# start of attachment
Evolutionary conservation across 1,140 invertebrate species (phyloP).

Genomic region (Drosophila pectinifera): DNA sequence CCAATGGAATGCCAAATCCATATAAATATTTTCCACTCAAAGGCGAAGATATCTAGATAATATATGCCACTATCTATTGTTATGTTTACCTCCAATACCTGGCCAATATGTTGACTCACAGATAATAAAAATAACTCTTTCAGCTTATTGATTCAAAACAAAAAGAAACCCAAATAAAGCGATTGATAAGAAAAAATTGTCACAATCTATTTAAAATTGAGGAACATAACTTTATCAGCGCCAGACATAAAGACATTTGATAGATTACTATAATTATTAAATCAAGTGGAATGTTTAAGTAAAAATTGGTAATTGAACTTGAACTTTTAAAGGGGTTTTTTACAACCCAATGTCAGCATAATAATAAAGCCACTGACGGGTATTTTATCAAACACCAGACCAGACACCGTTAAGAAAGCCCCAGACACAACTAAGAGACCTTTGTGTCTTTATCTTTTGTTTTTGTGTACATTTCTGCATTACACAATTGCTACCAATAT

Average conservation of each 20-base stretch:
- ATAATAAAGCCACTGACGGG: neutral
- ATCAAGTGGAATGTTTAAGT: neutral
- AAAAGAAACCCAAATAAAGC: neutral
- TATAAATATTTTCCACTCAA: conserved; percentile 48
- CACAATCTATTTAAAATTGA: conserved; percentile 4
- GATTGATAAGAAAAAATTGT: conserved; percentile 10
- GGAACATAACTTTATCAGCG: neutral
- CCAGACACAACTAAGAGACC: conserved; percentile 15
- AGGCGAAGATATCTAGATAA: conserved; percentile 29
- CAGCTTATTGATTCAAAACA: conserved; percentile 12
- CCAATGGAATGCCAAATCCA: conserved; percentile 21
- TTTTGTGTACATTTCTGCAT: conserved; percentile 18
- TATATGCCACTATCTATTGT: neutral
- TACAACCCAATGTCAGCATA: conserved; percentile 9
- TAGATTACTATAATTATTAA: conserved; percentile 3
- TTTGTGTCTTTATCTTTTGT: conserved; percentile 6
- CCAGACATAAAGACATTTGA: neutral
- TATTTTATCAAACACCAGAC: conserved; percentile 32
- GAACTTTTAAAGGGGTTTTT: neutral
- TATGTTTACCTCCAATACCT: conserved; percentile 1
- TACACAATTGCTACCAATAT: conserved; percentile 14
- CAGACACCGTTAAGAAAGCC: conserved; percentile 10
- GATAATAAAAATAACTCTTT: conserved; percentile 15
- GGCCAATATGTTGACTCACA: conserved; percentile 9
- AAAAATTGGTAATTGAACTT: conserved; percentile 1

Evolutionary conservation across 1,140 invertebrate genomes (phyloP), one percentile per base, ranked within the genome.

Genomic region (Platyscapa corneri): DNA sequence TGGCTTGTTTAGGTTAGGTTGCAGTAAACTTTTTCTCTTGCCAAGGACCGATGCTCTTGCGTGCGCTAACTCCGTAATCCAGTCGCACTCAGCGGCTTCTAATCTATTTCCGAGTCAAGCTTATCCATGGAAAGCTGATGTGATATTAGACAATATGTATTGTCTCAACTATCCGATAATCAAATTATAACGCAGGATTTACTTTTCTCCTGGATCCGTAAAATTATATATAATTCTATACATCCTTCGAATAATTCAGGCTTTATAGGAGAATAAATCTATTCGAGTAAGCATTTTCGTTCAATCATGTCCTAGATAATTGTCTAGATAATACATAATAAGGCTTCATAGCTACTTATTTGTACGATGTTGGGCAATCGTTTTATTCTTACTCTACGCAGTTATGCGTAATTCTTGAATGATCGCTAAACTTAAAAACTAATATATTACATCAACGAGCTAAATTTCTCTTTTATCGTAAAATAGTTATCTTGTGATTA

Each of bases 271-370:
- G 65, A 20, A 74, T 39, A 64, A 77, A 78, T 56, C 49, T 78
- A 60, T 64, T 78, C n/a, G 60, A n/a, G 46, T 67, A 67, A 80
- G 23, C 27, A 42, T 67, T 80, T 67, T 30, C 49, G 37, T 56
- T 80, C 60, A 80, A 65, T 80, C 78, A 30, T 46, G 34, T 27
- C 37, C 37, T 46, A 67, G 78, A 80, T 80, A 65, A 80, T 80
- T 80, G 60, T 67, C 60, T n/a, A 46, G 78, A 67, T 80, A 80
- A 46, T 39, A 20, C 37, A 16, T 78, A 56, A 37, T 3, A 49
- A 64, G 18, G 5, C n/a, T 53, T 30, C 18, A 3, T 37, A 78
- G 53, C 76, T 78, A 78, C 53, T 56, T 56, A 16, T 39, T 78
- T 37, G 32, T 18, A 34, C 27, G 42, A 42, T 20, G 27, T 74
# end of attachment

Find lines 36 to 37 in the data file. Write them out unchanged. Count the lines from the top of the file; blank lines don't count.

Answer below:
- C 37, C 37, T 46, A 67, G 78, A 80, T 80, A 65, A 80, T 80
- T 80, G 60, T 67, C 60, T n/a, A 46, G 78, A 67, T 80, A 80